Integration (where the rubber meets the road) – Goal hierarchies (how and why are separate ways of thinking so the two need to get connected), implementation intentions (bridging the gap between intention and behavior) and meta cognition (awareness/consciousness).

Maintenance (cruise control) – Reward, habit and automaticity.

It was also interesting to see David present the three levels of difficulty in thinking and to consider that goals tend to be at the third (and most challenging) level – in the future, not yet experienced and uncertain.

Social Regulation: How we help others manage emotions
There was little in this presentation by Kevin Ochsner that I hadn’t encountered 20 years ago when studying NLP – such as the ‘chameleon effect’ that NLPers used to call ‘mirroring’.  The distinction was made between implicit and explicit social regulation and covered the perception of others, the actions of others and words/attitudes/opinions.

However, there was one thought provoking gem that came from the research presented by Kevin – that invisible support is more effective than visible support. Before leadership coaches around the globe go searching for a new paradigm, this research was based on personal situations rather than the business environment and as one fellow attendee pointed out “if you’re paying for a coach, you want their support to be visible”.  What wasn’t covered in any depth by Kevin’s presentation was how one should go about providing invisible support – maybe an area for further exploration.

Scanning the Pipeline: the neuroscience of leadership transitions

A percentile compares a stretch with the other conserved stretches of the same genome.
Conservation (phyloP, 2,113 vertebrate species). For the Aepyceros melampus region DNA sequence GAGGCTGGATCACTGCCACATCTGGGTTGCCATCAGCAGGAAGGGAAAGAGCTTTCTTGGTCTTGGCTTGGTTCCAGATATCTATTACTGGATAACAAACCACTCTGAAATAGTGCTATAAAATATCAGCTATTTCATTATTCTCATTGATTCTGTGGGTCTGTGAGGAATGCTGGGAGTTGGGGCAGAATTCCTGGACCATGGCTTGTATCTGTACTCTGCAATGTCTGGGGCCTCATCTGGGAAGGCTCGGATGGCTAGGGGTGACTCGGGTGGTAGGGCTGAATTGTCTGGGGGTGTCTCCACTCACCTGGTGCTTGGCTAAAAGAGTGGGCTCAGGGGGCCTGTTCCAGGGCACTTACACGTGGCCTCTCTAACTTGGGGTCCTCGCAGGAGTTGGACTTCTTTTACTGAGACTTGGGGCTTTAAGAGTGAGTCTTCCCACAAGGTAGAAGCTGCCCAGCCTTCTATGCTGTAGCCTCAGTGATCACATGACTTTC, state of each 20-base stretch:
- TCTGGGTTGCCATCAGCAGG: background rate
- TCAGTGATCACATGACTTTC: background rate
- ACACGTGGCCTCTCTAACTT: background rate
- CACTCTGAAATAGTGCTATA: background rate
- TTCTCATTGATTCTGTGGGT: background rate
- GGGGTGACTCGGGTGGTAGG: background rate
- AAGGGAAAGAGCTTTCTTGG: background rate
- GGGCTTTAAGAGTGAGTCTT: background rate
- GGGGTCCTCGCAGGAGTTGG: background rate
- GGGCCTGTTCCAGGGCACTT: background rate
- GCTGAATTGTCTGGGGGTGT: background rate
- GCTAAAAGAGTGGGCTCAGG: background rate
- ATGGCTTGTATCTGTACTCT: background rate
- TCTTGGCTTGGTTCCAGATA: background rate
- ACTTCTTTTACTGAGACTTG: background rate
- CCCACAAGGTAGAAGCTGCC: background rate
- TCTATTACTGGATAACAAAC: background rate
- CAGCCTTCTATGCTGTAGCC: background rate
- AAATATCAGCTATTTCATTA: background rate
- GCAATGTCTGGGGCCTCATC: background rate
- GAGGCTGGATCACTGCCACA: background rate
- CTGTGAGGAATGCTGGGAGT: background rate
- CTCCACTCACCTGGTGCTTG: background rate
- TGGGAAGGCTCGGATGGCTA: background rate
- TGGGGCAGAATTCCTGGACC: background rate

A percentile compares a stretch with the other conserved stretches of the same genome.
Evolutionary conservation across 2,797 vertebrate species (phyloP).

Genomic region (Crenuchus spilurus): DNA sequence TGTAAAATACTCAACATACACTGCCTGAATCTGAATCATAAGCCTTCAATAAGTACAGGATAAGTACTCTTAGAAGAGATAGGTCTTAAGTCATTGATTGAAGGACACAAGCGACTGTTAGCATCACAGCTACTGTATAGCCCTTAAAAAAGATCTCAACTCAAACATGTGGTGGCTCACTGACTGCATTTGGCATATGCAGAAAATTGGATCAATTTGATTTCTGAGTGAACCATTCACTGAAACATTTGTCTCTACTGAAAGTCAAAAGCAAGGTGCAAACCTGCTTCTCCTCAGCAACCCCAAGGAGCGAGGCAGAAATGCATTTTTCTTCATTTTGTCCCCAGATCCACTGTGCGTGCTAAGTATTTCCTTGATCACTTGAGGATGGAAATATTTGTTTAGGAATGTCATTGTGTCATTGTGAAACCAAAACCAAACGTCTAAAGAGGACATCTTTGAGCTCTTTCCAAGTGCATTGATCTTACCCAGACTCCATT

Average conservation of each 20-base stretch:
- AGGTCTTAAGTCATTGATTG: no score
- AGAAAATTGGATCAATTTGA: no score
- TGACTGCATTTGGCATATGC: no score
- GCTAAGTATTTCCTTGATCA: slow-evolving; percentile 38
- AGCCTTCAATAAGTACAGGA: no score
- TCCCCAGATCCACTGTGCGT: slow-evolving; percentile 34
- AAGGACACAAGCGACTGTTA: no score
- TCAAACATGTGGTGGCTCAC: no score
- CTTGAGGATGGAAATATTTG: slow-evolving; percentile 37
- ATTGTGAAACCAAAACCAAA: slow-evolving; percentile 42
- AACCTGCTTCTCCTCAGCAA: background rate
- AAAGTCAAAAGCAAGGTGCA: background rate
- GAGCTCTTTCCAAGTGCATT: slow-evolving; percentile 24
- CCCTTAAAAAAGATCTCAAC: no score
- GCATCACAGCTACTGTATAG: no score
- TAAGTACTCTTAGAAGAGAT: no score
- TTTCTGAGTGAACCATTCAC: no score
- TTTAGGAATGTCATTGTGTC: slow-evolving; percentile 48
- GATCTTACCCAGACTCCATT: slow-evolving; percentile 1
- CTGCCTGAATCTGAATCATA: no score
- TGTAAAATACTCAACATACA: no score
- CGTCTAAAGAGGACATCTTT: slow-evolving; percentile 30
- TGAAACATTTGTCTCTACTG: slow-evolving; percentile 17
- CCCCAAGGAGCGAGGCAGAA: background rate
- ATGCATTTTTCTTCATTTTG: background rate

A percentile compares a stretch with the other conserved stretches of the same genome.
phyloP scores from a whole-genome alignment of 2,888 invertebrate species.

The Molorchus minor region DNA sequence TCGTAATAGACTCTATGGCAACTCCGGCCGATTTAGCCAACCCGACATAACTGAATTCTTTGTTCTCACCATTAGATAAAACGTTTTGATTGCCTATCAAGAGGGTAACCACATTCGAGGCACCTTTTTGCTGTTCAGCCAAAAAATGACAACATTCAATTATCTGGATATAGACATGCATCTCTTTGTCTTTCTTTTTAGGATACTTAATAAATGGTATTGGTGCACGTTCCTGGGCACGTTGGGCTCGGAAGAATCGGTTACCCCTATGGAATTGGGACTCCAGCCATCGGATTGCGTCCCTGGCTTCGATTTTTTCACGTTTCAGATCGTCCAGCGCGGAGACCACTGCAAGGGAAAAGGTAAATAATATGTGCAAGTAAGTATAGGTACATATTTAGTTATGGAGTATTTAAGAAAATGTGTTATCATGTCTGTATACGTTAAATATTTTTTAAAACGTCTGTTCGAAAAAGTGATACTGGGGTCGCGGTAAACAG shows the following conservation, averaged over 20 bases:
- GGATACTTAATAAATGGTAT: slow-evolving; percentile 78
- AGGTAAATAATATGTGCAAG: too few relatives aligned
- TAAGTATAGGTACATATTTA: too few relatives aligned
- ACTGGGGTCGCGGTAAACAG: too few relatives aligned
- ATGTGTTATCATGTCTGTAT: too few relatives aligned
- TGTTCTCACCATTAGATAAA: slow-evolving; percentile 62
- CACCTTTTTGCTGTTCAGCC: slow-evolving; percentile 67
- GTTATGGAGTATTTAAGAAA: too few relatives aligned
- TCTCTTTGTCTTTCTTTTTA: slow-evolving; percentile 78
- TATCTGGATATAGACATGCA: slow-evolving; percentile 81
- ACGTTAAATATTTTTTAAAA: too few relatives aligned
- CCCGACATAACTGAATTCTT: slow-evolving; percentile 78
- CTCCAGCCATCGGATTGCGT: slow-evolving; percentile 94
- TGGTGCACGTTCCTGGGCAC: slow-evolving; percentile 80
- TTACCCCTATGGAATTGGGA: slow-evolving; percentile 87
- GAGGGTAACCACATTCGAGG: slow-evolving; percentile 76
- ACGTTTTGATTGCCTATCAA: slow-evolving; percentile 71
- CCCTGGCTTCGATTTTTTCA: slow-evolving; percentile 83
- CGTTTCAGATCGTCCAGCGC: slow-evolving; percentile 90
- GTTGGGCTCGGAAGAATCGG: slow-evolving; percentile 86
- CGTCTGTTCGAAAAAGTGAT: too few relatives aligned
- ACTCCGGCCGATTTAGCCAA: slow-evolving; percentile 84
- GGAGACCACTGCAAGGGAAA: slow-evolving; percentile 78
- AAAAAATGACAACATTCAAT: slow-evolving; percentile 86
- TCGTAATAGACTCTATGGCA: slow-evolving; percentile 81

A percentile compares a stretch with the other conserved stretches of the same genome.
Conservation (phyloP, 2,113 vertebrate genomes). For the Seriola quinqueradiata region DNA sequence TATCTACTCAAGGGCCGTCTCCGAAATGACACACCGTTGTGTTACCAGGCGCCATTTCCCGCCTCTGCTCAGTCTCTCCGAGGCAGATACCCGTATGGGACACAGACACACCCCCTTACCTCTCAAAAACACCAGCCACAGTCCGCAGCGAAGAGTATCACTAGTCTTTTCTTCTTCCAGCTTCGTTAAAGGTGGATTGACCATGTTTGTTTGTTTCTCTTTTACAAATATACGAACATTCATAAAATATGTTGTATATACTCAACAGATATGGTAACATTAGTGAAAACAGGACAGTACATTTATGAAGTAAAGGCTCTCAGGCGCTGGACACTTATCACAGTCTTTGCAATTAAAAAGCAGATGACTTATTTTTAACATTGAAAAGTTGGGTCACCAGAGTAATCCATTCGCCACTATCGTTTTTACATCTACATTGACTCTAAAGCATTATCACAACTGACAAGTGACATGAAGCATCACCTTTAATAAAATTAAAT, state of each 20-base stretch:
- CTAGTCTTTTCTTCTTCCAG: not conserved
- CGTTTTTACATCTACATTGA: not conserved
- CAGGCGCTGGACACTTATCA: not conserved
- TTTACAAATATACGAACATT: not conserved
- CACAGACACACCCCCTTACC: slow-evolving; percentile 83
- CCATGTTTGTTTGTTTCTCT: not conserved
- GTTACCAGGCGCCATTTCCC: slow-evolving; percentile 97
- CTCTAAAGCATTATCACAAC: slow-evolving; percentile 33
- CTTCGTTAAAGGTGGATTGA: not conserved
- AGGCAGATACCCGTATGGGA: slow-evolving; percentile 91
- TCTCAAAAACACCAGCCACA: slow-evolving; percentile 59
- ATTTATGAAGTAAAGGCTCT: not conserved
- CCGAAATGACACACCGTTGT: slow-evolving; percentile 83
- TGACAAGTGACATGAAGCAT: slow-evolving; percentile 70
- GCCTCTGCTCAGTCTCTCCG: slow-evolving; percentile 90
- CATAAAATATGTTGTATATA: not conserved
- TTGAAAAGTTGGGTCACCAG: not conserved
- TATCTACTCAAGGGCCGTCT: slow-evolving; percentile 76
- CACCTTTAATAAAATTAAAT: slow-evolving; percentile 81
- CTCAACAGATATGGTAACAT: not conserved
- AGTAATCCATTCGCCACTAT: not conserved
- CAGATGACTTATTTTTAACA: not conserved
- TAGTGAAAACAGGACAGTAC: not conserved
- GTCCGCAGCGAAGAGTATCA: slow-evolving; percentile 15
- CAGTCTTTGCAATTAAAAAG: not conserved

This was arguably the most valuable session of the summit for me. The three presenters were excellent – NLI faculty member Grace Chang provided very clear explanations of the science while Erica Fox (Google) and Karen Stefanyszyn (Aviva) provided great examples of how they were applying this at the first line manager and executive levels, respectively.

In considering leadership transitions there are three key neuro transitions:

–          Self-regulation (shift in reaction, use of self-control/inhibition, dealing with increased threats)

–          Attention/goals (shift to the social brain, shift in motivation/goals, moving from how to why)

–          Rewards (change in what, change in when, change in certainty, change in relatedness)

There were many other useful nuggets to come from this presentation. Grace provided the clearest and most compelling presentation I have seen of the reflexive X-system (low energy) and the reflective C-system (high energy) – leadership transitions require a shift from the X-system to the C-system.

The top 100 leaders at Aviva learn mindfulness meditation and this seems to have a profound effect on performance. Transition coaching is very valuable along with cohort learning.

Leadership Messes with the Mind
Ruby Wax hosted a debate on this new research into the link between stress and effectiveness among CEOs. According to the highly engaging Ms. Wax all successful CEOs are sociopaths and they need to learn to be human beings. David Reimer and David Rock did their best to present their research and Ethan Kross to provide critical evaluation of it but Ruby stole the show with one pragmatic insight after another – “are wealthy CEOs happy or high?”, “you can learn to be curious just by talking to taxi drivers” – priceless!

And one for the future…
Thanks to a very interesting presentation from Matt Lieberman, watch out for the emergence of Neuro Focus Groups – you heard it here first!